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Lessons In Forgetting

By Sukanya Venkatraman

In the midst of all the Chetan Bhagats and Tushar Rahejas, Anita Nair’s novel is a source of relief, With good command over the language, and an attempted, partially different story telling and a great depth of understanding of both the characters and other elements of a novel.

Lessons in Forgetting, despite what the title suggests, tells you the very basis of human life – you cannot forget your past, but only come to terms with it; hope for a better future and live in the present. Anita Nair very efficiently blends the lives of the two protagonists, Meera and Professor J. A. Krishnamoorthy(Kitcha/Jak). Meera, whose husband leaves her for a better life, and Jak, who returns to India to help his daughter regain her life. In the process of dealing with their problems, they discover their lost selves, in themselves and outside of themselves. Although I’m not in a position to comment or appreciate the nuances of marriage and parenthood that have been described, I still know that it is done with enough depth, sense and knowledge, with almost every aspect of human nature taken into consideration.

Writing the story along the lines of the different stages of a cyclone is an attempt that has to be appreciated but what is most striking is the vivid display of emotions, and the fact that the author hasn’t in the slightest bit been dismissive- of neither her characters, nor her story. Although there are parts of the story which seem hard-to-believe, one must keep in mind the narrow-mindedness of a lot of people of the previous generations, and that their priorities were different, albeit not being justified in today’s world. However, one place where the author fails is to do justice to the social problem that is brought up by her. It appears as though we haven’t yet gotten over our need to write a story that, in any twisted way possible, talks about a social issue, perhaps in an attempt to show the author in better light, having portrayed to have written a book with a deeper purpose. But with all due respect, it definitely hasn’t been passed around in a fool-hardly manner. As for the pace and the story in general, it is interesting enough to keep you going but isn’t a page turner.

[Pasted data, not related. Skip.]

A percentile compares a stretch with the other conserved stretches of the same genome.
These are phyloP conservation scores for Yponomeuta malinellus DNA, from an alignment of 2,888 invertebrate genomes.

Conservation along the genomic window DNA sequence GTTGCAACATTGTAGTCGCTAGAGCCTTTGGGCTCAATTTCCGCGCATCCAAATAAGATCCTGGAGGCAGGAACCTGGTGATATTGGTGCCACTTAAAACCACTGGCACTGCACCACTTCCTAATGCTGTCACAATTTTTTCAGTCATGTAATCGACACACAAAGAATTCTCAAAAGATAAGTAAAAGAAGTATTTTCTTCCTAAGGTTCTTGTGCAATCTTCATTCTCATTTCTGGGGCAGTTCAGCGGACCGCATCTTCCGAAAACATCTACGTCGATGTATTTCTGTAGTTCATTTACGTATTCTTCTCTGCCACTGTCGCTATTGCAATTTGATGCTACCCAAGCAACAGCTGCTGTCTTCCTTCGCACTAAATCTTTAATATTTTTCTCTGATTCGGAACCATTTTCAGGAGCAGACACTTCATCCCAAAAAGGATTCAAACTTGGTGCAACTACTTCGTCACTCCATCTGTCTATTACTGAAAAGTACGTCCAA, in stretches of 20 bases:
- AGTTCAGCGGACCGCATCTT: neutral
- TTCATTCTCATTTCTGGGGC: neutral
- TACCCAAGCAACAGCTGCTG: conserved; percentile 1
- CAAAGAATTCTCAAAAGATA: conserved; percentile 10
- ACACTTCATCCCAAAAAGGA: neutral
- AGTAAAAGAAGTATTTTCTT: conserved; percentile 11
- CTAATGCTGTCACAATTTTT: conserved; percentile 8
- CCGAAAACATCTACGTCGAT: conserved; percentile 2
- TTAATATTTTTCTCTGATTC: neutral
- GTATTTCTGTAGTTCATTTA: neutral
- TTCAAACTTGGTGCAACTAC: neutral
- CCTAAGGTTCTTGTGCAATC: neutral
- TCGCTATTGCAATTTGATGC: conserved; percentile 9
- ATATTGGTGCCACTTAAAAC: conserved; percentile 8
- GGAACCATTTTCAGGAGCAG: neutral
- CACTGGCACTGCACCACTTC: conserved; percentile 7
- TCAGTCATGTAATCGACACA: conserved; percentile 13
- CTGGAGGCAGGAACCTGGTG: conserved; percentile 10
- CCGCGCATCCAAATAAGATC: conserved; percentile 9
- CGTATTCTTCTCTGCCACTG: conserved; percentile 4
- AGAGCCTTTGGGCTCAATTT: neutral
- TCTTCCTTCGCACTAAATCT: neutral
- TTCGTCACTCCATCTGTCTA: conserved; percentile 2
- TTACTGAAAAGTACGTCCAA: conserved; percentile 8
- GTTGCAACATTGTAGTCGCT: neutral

I probably wouldn’t recommend the book for the unmarried. There is only so much that one can understand. To fully appreciate the human emotions portrayed in the book, one has to experience them first. A good book, nonetheless.

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Sukanya Venkataraman


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